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Knight v. Shah

January 26, 2009

RICK L. KNIGHT, PLAINTIFF,
v.
VIPIN K. SHAH, M.D., OFFICER WISEMAN, OFFICER WIEDAW, DEFENDANTS.



The opinion of the court was delivered by: Herndon, Chief Judge

MEMORANDUM & ORDER

I. INTRODUCTION

Before the Court is a Motion for Summary Judgment (Doc. 46), filed by defendants Kenneth Wiseman and Mark Wiedau (hereinafter "Defendants"). Plaintiff has filed an opposing Response (Doc. 54), to which Defendants have replied (Doc. 59). Plaintiff filed this 42 U.S.C. § 1983 civil rights action against Defendants*fn1 for alleged violations of his Eighth and Fourteenth Amendment right to be free from cruel and unusual punishment, namely that they were deliberately indifferent to his serious medical needs. Specifically, Plaintiff asserts that both defendants Wiseman and Wiedau were "endowed with responsibility to provide heath and medical services to persons in custody of Vandalia Correctional Center, and [were] charged with [the] responsibility to ensure that all prisoners under [their] jurisdiction received timely and adequate medical treatment" (Doc. 2 - Complaint, ¶¶ 8-9). In sum, Plaintiff alleges that on February 16, 2005, both Defendants were deliberately indifferent in that they forced him to provide manual labor on the work crew despite knowing he had a prior shoulder injury, ordered him to continue working even though he re-injured his shoulder at the work site, and then delayed taking Plaintiff to get medical treatment, even though he was in extreme pain. Countering, Defendants argue that they had no prior knowledge of Plaintiff's shoulder injury until he told them he had re-injured it and that they did not require him to continue working, but instead, saw that he was transported back to the Health Care Unit as soon as reasonably possible. Thus, Defendants move for summary judgment based on the grounds that there is no question of material fact that Defendants did not act with deliberate indifference and secondly, because they are entitled to qualified immunity. Having considered the Parties' respective arguments and reviewing the evidence on the record, the Court determines that Defendants are entitled to summary judgment.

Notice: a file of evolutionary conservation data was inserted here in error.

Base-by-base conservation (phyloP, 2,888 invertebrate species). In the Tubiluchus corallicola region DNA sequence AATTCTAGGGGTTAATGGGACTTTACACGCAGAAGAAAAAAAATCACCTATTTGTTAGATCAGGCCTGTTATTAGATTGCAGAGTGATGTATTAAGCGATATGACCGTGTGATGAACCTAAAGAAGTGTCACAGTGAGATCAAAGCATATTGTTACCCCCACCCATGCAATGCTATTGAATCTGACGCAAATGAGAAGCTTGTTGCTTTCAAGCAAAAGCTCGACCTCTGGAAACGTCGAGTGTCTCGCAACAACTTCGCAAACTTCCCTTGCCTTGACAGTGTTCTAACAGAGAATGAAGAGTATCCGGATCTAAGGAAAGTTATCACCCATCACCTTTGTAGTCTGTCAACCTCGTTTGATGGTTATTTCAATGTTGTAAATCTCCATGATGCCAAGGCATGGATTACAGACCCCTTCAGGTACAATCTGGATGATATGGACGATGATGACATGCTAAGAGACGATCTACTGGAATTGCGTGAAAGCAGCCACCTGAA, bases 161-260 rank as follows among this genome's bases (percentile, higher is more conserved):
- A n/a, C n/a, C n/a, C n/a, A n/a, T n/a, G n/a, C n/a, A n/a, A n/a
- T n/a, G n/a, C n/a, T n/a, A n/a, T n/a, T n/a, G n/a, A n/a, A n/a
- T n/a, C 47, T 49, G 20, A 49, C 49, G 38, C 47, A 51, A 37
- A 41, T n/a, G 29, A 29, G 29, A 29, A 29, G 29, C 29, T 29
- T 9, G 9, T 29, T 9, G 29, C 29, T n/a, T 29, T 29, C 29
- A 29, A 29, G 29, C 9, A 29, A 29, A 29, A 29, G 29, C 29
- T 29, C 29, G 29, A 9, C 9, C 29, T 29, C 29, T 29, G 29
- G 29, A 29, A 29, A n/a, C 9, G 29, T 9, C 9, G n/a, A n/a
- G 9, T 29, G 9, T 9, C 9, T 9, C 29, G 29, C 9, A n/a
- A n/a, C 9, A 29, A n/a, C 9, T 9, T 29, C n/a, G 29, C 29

II. FACTS

Plaintiff Rick Knight was incarcerated with the Illinois Department of Corrections while serving a four-year sentence (Doc. 2 - Complaint, ¶ 11). While incarcerated, Plaintiff was housed at the Vandalia Correctional Center ("Vandalia") in Vandalia, Illinois, beginning January 27, 2005 through April 2006 (Id. at ¶ 12; Doc. 45, p. 2). Several months prior to his incarceration, Plaintiff underwent arthroscopic surgery in July 2004 to repair a torn rotator cuff in his right shoulder (Doc. 2, ¶ 10). After arriving at Vandalia, Plaintiff was placed on any type of work restriction (Doc. 46 - Undisputed Material Facts, p. 2, ¶ 6).